Gil Hova

Today we are featuring Gil Hova, designer of The Networks and the founder of Formal Ferret Games. Gil was also the subject of the pilot episode of the DiceBreakers' series Gamer's Table. You can watch the episode here. Gil has been into modern board games since about 2000, and has been trying to design them for just about as long. In 2014, he left his day job to found Formal Ferret Games. So far, he’s self-published Bad Medicine, The Networks, and Wordsy. He lives in Jersey City, just across the water from Manhattan, with his girlfriend and two adorable ferrets. This will be Gil's very first Granite Game Summit!



  • After Gil left college, he became a sound editor in the film industry. His biggest claim to fame was working on the Pokemon movies, but he worked on quite a few projects that would rival The Room in pure badness.
  • Despite all this, Gil doesn’t actually enjoy watching movies anymore. He’s always been extremely squeamish about gore in photos and films (but not in comics or books, oddly enough), and gets freaked out during suspenseful scenes. He hasn’t watched many movies (or TV shows, which might be surprising!) since he got into gaming, and kind of likes it that way.
  • Gil loves music, but is totally a hipster. His older brother once walked into his room and asked about the construction down the street, but the noise turned out to be coming out of Gil’s speakers. If you ever need a room cleared out ASAP, you know who to call.


Questions by Kimberly Revia (KR), answers by Gil Hova (GH). 



KR: Was there any game that inspired your initial desire to start designing? If so, what game was it and what was it about that game that you found inspirational? If not, how did you initially get inspired to design?

GH: I played a lot of video games as a kid, and I’d always wanted to make them. But I think one thing that continued my fascination was a chapter in the novel Infinite Jest, in a scene set in a tennis academy for gifted kids. Some of the real propellerhead kids would play a game called Eschaton, which used old tennis balls, discarded equipment, a “borrowed” computer on a cart, and a whole lot of complex math to play a game that modeled World War 3 with a frightening level of detail. The description of the game - and how it broke down into a complete mess - was one of the things that, in retrospect, pushed me towards game design.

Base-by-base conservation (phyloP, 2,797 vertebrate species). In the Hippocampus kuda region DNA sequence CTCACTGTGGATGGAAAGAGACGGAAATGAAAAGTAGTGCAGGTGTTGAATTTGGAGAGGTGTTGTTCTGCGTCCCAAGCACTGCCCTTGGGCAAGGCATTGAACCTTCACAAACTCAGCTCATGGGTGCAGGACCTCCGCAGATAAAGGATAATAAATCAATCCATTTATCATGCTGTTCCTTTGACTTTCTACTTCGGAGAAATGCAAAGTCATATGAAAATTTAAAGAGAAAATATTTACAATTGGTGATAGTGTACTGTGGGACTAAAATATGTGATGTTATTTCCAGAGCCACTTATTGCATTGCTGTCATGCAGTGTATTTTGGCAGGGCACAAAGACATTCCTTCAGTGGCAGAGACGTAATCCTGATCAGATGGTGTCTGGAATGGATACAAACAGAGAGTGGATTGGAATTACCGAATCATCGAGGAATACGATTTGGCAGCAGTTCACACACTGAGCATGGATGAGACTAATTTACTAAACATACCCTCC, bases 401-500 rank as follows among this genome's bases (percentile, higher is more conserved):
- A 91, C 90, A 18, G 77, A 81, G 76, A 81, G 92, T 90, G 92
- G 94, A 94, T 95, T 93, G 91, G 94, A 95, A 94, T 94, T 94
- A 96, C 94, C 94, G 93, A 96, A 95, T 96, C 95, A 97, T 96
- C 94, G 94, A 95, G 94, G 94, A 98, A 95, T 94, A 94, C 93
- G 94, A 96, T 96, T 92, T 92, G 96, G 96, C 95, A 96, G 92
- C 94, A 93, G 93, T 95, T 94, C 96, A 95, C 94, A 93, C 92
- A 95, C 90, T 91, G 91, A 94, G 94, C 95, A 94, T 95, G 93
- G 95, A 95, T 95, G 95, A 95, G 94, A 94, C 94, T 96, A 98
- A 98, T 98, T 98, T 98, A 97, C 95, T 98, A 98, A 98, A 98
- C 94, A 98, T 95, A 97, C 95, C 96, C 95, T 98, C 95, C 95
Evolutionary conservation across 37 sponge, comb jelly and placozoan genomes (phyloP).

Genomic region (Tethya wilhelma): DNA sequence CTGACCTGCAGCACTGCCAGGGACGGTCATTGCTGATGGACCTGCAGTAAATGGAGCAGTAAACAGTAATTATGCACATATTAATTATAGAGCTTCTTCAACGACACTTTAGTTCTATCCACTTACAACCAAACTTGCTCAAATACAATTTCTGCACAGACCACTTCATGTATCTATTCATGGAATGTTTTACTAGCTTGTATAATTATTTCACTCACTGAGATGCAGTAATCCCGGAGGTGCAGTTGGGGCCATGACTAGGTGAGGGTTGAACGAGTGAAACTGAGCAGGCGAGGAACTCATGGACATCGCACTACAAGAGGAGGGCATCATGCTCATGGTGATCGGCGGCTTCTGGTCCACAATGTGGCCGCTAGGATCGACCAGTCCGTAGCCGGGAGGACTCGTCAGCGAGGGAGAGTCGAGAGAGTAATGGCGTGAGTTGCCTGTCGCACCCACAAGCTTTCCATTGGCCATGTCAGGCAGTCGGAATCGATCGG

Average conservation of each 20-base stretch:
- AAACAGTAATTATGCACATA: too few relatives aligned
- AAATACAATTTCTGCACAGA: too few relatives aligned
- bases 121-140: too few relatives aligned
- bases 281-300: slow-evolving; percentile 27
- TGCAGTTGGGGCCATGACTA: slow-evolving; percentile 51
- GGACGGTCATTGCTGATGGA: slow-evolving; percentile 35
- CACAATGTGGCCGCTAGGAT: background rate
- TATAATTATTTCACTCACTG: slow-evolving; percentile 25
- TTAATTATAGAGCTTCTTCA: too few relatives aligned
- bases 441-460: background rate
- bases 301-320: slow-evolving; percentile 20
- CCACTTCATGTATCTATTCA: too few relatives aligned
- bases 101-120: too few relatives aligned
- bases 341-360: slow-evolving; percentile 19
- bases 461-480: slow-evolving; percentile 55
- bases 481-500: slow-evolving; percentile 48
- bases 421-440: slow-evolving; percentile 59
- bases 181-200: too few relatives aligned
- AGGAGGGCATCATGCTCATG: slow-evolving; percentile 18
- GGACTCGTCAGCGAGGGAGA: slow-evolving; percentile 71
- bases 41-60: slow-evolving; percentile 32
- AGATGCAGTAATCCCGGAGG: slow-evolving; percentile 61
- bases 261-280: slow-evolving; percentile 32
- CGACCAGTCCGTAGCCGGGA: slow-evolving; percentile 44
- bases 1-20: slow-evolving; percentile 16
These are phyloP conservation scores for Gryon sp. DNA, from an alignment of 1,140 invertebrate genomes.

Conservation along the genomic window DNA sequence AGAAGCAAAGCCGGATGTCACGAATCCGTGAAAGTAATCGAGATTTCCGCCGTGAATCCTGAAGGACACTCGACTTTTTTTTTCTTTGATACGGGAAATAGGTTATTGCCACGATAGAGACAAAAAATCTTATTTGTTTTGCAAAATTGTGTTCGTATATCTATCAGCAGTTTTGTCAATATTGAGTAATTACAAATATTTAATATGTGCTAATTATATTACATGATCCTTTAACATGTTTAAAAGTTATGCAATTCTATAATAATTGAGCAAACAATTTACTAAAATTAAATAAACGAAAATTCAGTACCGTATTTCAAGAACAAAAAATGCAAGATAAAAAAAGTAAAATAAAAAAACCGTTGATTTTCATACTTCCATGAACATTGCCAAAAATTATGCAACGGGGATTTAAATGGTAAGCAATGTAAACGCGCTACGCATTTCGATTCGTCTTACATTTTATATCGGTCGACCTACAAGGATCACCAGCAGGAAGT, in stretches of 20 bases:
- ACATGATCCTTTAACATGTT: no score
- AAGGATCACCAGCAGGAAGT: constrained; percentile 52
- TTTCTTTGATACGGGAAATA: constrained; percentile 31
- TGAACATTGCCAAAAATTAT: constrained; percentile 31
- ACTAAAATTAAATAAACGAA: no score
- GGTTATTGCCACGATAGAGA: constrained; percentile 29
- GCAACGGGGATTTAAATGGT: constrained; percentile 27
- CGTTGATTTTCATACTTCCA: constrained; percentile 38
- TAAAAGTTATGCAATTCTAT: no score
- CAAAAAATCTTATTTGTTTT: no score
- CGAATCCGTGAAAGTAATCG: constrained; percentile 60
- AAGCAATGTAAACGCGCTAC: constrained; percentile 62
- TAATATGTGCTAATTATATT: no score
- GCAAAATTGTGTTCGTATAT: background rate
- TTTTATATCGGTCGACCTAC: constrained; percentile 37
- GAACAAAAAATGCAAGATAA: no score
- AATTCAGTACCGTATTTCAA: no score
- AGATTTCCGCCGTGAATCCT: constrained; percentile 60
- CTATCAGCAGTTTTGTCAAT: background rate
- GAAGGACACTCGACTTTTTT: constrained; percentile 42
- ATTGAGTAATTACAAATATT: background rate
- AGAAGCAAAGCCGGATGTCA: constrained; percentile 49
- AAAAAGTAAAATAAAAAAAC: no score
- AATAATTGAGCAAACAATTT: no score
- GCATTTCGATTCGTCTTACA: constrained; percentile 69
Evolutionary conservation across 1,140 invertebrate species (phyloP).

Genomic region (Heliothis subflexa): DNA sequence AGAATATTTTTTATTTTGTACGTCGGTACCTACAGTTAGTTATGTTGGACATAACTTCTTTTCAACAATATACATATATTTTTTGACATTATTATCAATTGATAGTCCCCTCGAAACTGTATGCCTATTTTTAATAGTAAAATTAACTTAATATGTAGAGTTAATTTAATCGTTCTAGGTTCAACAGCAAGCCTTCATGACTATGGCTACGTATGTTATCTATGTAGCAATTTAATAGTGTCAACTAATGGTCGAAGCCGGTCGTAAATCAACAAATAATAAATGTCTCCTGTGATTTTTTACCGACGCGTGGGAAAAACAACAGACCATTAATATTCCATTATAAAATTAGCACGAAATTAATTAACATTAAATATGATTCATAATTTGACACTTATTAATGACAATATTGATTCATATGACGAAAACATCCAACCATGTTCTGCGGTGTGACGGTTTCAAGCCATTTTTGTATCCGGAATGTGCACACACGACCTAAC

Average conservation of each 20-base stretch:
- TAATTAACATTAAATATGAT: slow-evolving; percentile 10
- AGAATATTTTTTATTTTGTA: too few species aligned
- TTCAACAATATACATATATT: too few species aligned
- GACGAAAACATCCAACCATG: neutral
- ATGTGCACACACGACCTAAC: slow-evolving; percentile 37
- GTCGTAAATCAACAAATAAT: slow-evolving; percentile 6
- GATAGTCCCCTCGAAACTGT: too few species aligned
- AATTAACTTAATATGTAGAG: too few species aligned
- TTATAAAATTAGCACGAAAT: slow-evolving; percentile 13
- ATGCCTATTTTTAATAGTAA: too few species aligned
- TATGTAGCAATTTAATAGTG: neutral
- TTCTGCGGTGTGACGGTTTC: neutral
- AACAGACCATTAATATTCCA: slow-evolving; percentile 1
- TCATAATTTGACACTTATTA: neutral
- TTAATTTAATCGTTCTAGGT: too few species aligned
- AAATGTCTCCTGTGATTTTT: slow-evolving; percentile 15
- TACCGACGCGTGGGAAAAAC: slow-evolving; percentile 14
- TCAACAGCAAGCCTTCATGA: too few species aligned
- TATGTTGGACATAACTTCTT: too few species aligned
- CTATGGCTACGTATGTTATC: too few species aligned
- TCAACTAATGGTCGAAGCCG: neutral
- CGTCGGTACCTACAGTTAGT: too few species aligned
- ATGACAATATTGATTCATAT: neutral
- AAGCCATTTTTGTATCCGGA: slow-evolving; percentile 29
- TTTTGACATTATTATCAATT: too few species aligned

KR: Was there a turning point as a designer where you decided to start self publishing? 

GH: I was lucky enough to be invited to the Gathering of Friends in 2014. When I arrived at the convention, I considered myself a hobbyist game designer with a day job in computer programming. When I left, I realized I’d been surrounded by people who had made a living in board games. And I couldn’t stop thinking about this question: how much better would I be at this if I did it all the time?

I had a game about competing TV networks that I pitched to a few publishers. I had a couple who were mildly interested, but I realized how many more designers there were than publishers. With Kickstarter around to help raise capital and fulfillment services like what Funagain provides to ship for me, the idea wasn’t as batty as it had been in the past.

So that convention is what pushed me. I leveled up there. And that game about competing TV networks that only attracted mild interest is now about to get its fourth printing...


KR: What part of the design process is the most rewarding for you?

GH: When the art first comes in, and I realize, “oh, that’s what the game is going to look like!” I’m lucky to have worked with so many talented artists.



KR: What are your favorite aspects of escape rooms?

GH: Fun fact - I’ve done 38 escape room across 24 facilities in 15 cities around the world (which is a tenth of what some of my friends have individually done), and yet I’m not great at them! I’m pretty bad at deep-diving into puzzles. Instead, I enjoy interacting with the environment and figuring out how all the puzzles link and nest into each other. So on a team, I’m usually trying to track overall metapuzzles, make sure that players know what other players have seen and are doing, and building consensus on exactly when to ask for a hint (which is a surprisingly useful escape room skill).


KR: How many ferret friends do you own?

GH: For me, two is the perfect number. They keep each other entertained (although my girlfriend and I do our share in making sure they stay playful and happy), but it’s not an overwhelming amount of work to take care of them. I’ve had a total of 8 ferrets in my life, but my current two are an excellent pair. They were close with each other on their first day together!


KR: Do you have any convention specific rituals for staying sane and healthy? 

GH: I try to remind myself that I can’t be everywhere and do everything. If I’m somewhere, that place is probably where I need to be at that moment. Until I started practicing that kind of mindfulness, I drove myself crazy at conventions by thinking of all the stuff I was missing.

If I’m not scheduled for anything at the time and I’m very hungry or very tired, then I eat or sleep as necessary. Time of day doesn’t really matter, and gaming opportunities don’t matter. I have to pace myself and listen to my body. 

You can find Gil and what he is currently up to by following the links below!

Twitter: @gilhova
Instagram: @gilhova
Facebook: Formal Ferret Games
Mailing list signup here